My goal is to help you understand just how exercise helps restore normal functioning of injured body tissues. This article is part of a series that will discuss how various types of tissue depend on movement to recover. Today’s subject is muscle.

Muscle injuries are quite common. A “pulled” muscle occurs when a force strains the muscle fibers beyond their limits, resulting in tears that can range in size from very small to large. A common example of this in the sports world is a strain of the large muscles on the back of the thigh: the hamstrings. Muscle strains usually recover in a matter of weeks, though can take longer depending on severity.

So how does movement help? After the acute stage of the injury passes, generally within 5-7 days, a return to minimally painful movement helps stimulate the building of new proteins which repair the damaged areas. Movement also helps push inflammatory enzymes, many of which can cause our nerves to become more sensitive, out of the affected area while bringing a fresh supply of blood — and with it much-needed oxygen and nutrients — to the healing tissues. Lastly, moving a muscle is critical to maintaining its range of motion and preventing increased stiffness or motion loss. As more movement is tolerated, exercises should be progressed to continue facilitating the healing process, eventually allowing restoration of strength that matches or exceeds the pre-injured state.

Look out for the next article in the series about how cartilage responds to movement.

Written by: Dr. Scott Newberry

Making an Exercise Routine Fit Into Your Lifestyle

The World Health Organization (WHO) recently updated their exercise guidelines for adults to include 150-300 minutes of moderate intensity exercise and/or 75-100 minutes of vigorous intensity exercise. While this is the gold standard recommendation for maximizing the health benefits associated with staying physically active – and there are many such benefits – 2.5-5 hours of exercise per week can prove to be an intimidating prospect for many who don’t have a history or habit of hitting the gym (or home gym) on a regular basis.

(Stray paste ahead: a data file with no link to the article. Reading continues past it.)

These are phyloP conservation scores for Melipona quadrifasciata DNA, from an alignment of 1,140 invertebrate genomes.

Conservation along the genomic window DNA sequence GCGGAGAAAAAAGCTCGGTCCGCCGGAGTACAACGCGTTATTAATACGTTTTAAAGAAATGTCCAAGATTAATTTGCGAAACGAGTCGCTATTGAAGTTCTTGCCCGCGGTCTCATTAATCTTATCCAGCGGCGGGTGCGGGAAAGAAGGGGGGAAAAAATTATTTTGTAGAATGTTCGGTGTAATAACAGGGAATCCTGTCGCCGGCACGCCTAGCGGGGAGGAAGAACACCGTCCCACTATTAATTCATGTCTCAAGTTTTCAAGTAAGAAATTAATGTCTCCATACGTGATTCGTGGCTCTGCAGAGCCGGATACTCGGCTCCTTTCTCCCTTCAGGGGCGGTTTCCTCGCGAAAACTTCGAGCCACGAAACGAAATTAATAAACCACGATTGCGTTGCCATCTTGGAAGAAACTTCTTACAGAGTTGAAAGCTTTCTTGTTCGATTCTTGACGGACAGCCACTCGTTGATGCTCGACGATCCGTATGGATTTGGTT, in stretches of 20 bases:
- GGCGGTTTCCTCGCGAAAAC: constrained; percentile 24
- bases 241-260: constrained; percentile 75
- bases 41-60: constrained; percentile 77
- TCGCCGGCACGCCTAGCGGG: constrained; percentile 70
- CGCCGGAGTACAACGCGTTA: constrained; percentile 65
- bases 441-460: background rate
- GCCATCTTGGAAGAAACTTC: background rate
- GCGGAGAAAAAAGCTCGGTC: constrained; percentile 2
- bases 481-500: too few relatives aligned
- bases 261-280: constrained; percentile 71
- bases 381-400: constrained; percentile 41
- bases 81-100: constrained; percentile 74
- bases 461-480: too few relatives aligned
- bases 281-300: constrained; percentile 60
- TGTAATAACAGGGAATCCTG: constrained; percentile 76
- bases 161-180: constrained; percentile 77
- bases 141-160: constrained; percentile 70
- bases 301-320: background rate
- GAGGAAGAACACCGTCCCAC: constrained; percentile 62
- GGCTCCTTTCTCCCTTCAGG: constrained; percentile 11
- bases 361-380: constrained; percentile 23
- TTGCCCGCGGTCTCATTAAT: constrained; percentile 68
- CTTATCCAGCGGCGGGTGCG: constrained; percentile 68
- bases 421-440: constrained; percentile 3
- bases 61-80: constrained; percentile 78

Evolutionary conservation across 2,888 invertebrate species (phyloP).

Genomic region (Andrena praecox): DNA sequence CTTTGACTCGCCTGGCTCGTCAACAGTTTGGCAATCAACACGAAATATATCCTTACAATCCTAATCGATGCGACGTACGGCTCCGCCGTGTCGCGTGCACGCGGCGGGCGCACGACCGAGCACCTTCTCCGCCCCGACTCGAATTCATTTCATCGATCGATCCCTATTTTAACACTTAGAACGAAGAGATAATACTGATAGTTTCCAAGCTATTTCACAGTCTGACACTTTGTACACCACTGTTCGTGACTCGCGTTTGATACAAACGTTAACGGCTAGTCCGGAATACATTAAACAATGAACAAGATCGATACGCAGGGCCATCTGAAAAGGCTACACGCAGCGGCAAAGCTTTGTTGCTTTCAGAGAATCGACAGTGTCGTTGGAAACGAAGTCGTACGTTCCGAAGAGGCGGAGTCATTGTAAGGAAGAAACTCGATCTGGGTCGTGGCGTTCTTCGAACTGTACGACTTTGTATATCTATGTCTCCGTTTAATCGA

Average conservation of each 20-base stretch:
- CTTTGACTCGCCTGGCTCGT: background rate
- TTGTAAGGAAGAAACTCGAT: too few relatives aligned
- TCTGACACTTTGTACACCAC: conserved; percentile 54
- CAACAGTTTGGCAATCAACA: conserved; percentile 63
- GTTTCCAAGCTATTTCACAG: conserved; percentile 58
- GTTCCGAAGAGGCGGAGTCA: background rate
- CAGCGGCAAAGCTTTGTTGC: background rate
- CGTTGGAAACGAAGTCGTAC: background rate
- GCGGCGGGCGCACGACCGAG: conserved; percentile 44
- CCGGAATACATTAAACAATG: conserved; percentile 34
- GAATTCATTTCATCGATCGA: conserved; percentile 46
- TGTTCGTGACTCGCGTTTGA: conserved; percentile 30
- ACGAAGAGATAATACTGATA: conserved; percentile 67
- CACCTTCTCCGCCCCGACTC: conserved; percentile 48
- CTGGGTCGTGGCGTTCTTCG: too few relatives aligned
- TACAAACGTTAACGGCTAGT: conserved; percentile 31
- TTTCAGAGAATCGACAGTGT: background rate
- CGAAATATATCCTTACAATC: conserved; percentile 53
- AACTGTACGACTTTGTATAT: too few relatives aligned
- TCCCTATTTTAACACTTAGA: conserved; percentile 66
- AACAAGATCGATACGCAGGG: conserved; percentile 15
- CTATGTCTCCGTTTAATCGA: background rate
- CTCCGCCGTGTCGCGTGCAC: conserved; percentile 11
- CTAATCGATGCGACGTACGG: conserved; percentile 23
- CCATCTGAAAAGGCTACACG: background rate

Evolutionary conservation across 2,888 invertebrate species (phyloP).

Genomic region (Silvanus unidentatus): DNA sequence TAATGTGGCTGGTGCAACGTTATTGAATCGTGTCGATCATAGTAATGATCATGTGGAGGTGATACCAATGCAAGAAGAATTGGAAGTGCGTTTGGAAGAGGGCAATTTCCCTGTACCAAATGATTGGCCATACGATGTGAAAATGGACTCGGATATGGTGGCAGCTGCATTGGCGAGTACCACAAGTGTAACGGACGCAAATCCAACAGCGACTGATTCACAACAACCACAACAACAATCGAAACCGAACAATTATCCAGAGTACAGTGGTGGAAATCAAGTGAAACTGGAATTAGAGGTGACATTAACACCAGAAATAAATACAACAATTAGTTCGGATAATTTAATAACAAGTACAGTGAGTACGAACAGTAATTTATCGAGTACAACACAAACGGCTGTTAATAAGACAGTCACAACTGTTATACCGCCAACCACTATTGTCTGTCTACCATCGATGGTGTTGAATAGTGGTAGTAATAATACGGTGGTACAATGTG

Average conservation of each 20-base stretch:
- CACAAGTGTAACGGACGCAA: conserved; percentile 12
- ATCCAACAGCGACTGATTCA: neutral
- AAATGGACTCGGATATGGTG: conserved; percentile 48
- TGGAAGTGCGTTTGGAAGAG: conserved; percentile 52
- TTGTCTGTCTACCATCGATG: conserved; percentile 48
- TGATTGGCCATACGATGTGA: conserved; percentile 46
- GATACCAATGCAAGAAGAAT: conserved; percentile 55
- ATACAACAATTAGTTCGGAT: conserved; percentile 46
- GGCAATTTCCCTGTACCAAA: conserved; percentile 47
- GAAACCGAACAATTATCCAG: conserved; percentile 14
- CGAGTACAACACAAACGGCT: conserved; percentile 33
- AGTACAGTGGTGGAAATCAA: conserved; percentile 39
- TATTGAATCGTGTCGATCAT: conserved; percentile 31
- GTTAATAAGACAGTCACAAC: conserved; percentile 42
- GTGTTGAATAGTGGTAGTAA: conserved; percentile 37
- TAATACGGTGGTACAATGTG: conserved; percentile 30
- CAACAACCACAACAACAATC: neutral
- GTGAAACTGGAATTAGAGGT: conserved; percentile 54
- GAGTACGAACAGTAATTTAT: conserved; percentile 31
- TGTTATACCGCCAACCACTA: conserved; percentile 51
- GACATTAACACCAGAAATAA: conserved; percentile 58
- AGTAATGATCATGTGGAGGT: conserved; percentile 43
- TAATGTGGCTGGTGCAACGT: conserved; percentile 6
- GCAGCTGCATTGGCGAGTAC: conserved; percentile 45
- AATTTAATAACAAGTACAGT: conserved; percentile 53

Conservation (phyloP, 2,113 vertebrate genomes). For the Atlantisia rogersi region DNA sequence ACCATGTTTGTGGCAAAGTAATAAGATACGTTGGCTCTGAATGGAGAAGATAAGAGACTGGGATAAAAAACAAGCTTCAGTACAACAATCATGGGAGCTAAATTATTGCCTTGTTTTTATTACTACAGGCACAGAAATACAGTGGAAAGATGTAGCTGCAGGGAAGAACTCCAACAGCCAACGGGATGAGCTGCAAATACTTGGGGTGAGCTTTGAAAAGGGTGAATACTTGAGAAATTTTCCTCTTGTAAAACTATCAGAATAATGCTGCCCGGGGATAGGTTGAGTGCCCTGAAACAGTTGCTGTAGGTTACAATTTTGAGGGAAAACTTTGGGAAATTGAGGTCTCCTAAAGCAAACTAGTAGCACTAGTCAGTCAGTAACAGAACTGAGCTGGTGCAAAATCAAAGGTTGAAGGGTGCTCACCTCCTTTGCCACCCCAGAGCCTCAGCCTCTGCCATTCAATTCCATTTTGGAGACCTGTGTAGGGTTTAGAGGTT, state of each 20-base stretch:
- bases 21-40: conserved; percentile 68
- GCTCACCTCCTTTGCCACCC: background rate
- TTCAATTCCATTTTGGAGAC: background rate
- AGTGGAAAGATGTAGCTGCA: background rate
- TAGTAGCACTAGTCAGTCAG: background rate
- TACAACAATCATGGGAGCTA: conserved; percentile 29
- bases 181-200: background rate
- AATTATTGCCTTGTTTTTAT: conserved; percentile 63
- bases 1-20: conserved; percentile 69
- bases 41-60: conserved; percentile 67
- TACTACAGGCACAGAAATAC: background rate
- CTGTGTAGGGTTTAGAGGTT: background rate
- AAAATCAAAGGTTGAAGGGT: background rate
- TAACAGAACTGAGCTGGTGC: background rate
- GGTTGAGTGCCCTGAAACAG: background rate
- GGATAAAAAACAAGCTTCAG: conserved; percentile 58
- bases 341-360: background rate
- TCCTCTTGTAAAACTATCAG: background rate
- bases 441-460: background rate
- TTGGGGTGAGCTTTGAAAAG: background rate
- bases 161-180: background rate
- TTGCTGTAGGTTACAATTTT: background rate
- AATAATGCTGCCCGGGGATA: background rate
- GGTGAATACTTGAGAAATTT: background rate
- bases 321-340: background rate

I thus want to provide a less intimidating message for you to kickstart the habit of exercising on a regular basis: anything is better than nothing! The fear of failure associated with committing the time and resources associated with the WHO’s recommendations can foster an all-or-nothing mentality. This ultimately results in exercise “kicks” and burnout for many people, even when they have the best intentions of staying committed to fitness. I thus offer you an out: start small. Recent research has found even 30 seconds each of pushups and squats in the morning can yield benefits when it comes to strength and aerobic fitness. If you establish a routine this simple, you can gradually begin adding more exercises over time. Before you know it, it’ll become an embedded part of your day much like brushing your teeth or taking a shower. With time, you may even find yourself incidentally adhering to the WHO guidelines. No better day than today to get started!

Written by: Dr. Scott Newberry

What is a Meniscus Tear?

A meniscus tear is a common injury that occurs to the cartilage in the knee. Each knee contains 2 menisci that help to absorb shock in the knee and stabilize the joint. An injury to these structures can occur as a result of a quick movement such as forcefully twisting the knee while putting weight through it. This can cause pain, swelling, stiffness, and difficulty extending the knee fully.

If the tear is severe enough, surgery may be necessary. However, research studies have shown that improvements in pain and function are similar whether you have surgery or physical therapy.  With that being said, going through a course of physical therapy first is the best course of action in the majority of cases and will help to determine if further action such as a surgery is necessary if you do not fully recover from the injury.

If you have suffered from a meniscus tear, a physical therapist will help you to decrease your pain, restore the movement in your knee, and work on strengthening and stabilizing your knee joint. The goal of physical therapy is to allow you to return to all of the activities that you enjoyed previously while simultaneously decreasing the risk of an injury occurring again.